• Due to the lone striker, however, the centre of the midfield does have the responsibility of pushing forward as well.

  • So the one single number is confusing as it may not actually look like a 4–2–1–3 when a team is defending or trying to gain possession.

  • Formations are described by three or more numbers in order to denote how many players are in each row of the formation, from the most defensive to the most advanced.

  • The 4–2–4 formation made use of the players’ increasing levels of skill and fitness, aiming to effectively use six defenders and six forwards, with the midfielders performing
    both tasks.

  • In these cases, the opponent’s defence will be forced to fall back early, thereby leaving space for the offensive central midfielder.

  • The goal is to outnumber the other team in all parts of the field but to not completely wear out all the players on the team using it before the full ninety minutes are up.

  • [17][18] 4–4–1–1[edit] 4–4–1–1 formation A variation of 4–4–2 with one of the strikers playing “in the hole”, or as a “second striker”, slightly behind their partner.

  • The formation has also been used on occasion by the Brazil national team,[46][49] notably in the 1998 World Cup final.

  • The defensive midfielder is sometimes used as a deep-lying playmaker, but needs to remain disciplined and protect the back four behind him.

  • This formation has been very frequently used by managers all over the world in the modern game.

  • In club football, the team that brought this formation to the forefront was the famous Ajax team of the early 1970s, which won three European Cups with Johan Cruyff, and Zdeněk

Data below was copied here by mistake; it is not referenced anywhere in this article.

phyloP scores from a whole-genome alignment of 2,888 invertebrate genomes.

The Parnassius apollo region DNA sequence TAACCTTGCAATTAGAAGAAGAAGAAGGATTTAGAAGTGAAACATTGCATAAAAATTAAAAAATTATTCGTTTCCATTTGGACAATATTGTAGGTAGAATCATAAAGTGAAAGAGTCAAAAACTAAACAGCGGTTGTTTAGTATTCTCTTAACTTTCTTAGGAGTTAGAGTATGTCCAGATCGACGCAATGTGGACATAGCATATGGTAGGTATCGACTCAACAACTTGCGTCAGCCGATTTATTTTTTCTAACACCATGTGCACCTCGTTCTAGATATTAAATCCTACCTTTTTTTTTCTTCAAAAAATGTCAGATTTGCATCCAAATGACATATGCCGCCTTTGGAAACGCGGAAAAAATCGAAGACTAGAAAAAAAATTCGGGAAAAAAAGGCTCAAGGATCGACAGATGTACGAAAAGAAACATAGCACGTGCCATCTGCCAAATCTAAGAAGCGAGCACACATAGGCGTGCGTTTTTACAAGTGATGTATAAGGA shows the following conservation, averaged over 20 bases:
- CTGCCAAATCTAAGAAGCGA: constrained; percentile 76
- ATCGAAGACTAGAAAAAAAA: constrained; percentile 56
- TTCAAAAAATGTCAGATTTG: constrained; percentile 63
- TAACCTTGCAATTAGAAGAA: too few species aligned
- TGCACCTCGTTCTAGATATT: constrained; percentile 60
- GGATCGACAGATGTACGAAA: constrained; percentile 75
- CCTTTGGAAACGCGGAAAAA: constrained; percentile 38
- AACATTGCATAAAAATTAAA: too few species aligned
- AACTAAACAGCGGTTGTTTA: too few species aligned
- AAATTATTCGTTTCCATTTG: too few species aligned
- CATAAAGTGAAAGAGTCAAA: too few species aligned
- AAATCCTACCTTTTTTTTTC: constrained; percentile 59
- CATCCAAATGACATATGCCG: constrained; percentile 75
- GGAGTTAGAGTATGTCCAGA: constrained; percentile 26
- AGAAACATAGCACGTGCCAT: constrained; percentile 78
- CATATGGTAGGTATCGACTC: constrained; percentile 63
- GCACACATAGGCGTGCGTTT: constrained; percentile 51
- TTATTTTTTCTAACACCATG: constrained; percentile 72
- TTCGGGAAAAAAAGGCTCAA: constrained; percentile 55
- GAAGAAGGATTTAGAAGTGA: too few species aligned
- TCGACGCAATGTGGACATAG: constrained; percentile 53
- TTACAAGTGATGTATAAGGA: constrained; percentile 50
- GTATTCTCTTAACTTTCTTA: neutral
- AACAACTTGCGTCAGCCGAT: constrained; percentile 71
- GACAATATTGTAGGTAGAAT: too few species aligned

Zeman with Foggia in Italy during the late 1980s, where he completely revitalised the movement supporting this formation.

  • The Scottish outfield players were organized into pairs and each player would always attempt to pass the ball to his assigned partner.

  • This led to the introduction of a centre-back to stop the opposing centre-forward, and tried to balance defensive and offensive playing.

  • For England, one player would remain in defence, picking up loose balls, and one or two players would roam the midfield and kick the ball upfield for the other players to

  • Former Lioness-turned-commentator Eniola Aluko said the tactical shift “failed massively” as the United States scored in the 10th minute and again in the first half, while
    England struggled to connect play.

  • In association football, the formation of a team refers to the position players take in relation to each other on a pitch.

  • We always need at least one player to create width for the team.

  • Variations of any given formation include changes in positioning of players, as well as replacement of a traditional defender by a sweeper.

  • However, it is also common for the three midfielders to be energetic shuttlers, providing for the individual talent of the two attacking midfielders ahead.

  • The formation can be used to grind out 0–0 draws or preserve a lead, as the packing of the centre midfield makes it difficult for the opposition to build up play.

  • For example, the “4–5–1” formation has four defenders, five midfielders, and a single forward.

  • While the initial developments leading to the 4–2–4 were devised by Márton Bukovi, the credit for creating the 4–2–4 lies with two people: Flávio Costa, the Brazilian national
    coach in the early 1950s, as well as another Hungarian, Béla Guttman.